Content within individual OCW courses is (c) by the individual authors unless otherwise noted. MIT OpenCourseWare materials are licensed by the Massachusetts Institute of Technology under a Creative Commons License (Attribution-NonCommercial-ShareAlike). For further information see https://ocw.mit.edu/terms/index.htm

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Description

Differential Equations are the language in which the laws of nature are expressed. Understanding properties of solutions of differential equations is fundamental to much of contemporary science and engineering. Ordinary differential equations (ODE's) deal with functions of one variable, which can often be thought of as time. Topics include: Solution of first-order ODE's by analytical, graphical and numerical methods; Linear ODE's, especially second order with constant coefficients; Undetermined coefficients and variation of parameters; Sinusoidal and exponential signals: oscillations, damping, resonance; Complex numbers and exponentials; Fourier series, periodic solutions; Delta functions, convolution, and Laplace transform methods; Matrix and first order linear systems: eigenvalues and

Content within individual OCW courses is (c) by the individual authors unless otherwise noted. MIT OpenCourseWare materials are licensed by the Massachusetts Institute of Technology under a Creative Commons License (Attribution-NonCommercial-ShareAlike). For further information see https://ocw.mit.edu/terms/index.htm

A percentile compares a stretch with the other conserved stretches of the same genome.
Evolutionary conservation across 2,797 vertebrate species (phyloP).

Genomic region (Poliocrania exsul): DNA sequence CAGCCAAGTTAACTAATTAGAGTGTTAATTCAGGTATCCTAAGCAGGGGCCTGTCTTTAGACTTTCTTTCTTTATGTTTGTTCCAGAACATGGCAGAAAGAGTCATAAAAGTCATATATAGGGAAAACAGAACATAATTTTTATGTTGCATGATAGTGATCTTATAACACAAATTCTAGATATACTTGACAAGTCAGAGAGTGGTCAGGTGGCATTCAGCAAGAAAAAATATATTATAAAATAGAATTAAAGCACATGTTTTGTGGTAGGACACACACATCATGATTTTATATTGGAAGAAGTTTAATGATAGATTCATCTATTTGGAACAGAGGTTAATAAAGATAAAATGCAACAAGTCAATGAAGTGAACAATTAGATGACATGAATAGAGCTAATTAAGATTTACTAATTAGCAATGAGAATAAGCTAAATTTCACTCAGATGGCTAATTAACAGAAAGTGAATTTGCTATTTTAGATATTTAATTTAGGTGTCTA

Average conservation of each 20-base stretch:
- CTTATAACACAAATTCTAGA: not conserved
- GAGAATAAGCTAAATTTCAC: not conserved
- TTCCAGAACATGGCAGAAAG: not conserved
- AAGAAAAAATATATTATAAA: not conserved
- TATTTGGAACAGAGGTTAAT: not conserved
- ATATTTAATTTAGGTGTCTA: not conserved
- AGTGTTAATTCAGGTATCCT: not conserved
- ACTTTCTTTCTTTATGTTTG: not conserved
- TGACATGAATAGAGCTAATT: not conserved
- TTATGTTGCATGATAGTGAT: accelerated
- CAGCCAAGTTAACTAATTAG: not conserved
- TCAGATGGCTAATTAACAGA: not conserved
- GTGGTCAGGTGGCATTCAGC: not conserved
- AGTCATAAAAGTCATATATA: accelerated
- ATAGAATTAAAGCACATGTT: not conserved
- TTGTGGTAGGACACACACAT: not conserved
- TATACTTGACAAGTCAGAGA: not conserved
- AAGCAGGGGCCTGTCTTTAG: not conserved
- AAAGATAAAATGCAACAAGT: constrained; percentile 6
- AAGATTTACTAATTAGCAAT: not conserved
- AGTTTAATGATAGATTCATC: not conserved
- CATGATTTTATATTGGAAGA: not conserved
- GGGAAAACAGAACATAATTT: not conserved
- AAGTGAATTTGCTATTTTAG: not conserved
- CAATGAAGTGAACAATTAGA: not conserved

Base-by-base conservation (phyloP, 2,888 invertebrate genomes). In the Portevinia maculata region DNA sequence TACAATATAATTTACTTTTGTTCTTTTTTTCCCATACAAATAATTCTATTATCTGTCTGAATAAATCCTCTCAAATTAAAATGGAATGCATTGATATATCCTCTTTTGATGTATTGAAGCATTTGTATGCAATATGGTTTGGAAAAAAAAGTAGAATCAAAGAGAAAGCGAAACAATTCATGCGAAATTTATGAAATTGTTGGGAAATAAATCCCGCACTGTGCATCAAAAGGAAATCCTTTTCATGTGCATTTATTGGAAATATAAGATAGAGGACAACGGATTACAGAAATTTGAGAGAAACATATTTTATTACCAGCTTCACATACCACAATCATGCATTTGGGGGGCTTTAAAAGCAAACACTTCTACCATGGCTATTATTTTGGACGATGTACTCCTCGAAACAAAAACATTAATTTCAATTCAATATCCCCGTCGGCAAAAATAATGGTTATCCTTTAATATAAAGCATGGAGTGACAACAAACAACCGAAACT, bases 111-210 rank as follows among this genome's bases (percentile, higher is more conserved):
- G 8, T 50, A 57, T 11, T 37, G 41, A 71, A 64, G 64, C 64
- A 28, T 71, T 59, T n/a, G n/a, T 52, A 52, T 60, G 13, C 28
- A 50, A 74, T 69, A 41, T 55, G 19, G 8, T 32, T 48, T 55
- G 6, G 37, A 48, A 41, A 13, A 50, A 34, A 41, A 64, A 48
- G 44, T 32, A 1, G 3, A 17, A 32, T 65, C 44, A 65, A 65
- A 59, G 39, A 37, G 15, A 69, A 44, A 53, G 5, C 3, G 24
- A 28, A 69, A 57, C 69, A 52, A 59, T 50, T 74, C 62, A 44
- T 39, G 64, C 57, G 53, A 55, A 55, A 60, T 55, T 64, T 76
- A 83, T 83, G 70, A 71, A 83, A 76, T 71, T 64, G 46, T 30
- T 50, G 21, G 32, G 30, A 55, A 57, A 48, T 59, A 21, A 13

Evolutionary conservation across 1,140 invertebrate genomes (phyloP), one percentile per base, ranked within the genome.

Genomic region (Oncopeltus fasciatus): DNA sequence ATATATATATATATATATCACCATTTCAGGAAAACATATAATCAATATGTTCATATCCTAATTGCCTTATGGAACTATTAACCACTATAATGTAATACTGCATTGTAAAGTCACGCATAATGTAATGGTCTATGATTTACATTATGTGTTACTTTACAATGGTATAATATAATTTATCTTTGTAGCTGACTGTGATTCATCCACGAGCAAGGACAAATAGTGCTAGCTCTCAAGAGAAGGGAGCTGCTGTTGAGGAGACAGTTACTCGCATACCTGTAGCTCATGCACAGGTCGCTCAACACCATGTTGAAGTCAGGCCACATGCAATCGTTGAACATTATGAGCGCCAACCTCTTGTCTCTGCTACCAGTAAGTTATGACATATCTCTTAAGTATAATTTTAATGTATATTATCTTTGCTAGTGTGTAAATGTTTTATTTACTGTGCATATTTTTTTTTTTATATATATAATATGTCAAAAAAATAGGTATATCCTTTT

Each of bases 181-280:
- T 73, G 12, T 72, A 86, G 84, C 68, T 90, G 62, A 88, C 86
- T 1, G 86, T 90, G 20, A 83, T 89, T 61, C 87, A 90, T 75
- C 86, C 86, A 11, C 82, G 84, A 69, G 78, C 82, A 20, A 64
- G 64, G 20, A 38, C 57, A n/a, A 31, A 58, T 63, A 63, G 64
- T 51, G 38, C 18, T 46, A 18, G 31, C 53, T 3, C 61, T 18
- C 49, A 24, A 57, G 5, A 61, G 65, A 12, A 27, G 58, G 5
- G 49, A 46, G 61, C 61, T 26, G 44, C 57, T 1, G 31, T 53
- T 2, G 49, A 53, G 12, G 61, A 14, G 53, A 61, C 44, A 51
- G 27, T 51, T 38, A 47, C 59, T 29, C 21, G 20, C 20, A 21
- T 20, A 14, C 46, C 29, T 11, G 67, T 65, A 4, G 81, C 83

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Description

This course provides a solid theoretical foundation for the analysis and processing of experimental data, and real-time experimental control methods. Topics covered include spectral analysis, filter design, system identification, and simulation in continuous and discrete-time domains. The emphasis is on practical problems with laboratory exercises.

Content within individual OCW courses is (c) by the individual authors unless otherwise noted. MIT OpenCourseWare materials are licensed by the Massachusetts Institute of Technology under a Creative Commons License (Attribution-NonCommercial-ShareAlike). For further information see https://ocw.mit.edu/terms/index.htm

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Description

This course is the second of a two-term sequence with 6.450. The focus is on coding techniques for approaching the Shannon limit of additive white Gaussian noise (AWGN) channels, their performance analysis, and design principles. After a review of 6.450 and the Shannon limit for AWGN channels, the course begins by discussing small signal constellations, performance analysis and coding gain, and hard-decision and soft-decision decoding.&nbsp;It continues with binary linear block codes, Reed-Muller codes, finite fields, Reed-Solomon and BCH codes, binary linear convolutional codes, and the Viterbi algorithm.More advanced topics include trellis representations of binary linear block codes and trellis-based decoding;&nbsp;codes on graphs;&nbsp;the sum-product and min-sum algorithms

Content within individual OCW courses is (c) by the individual authors unless otherwise noted. MIT OpenCourseWare materials are licensed by the Massachusetts Institute of Technology under a Creative Commons License (Attribution-NonCommercial-ShareAlike). For further information see https://ocw.mit.edu/terms/index.htm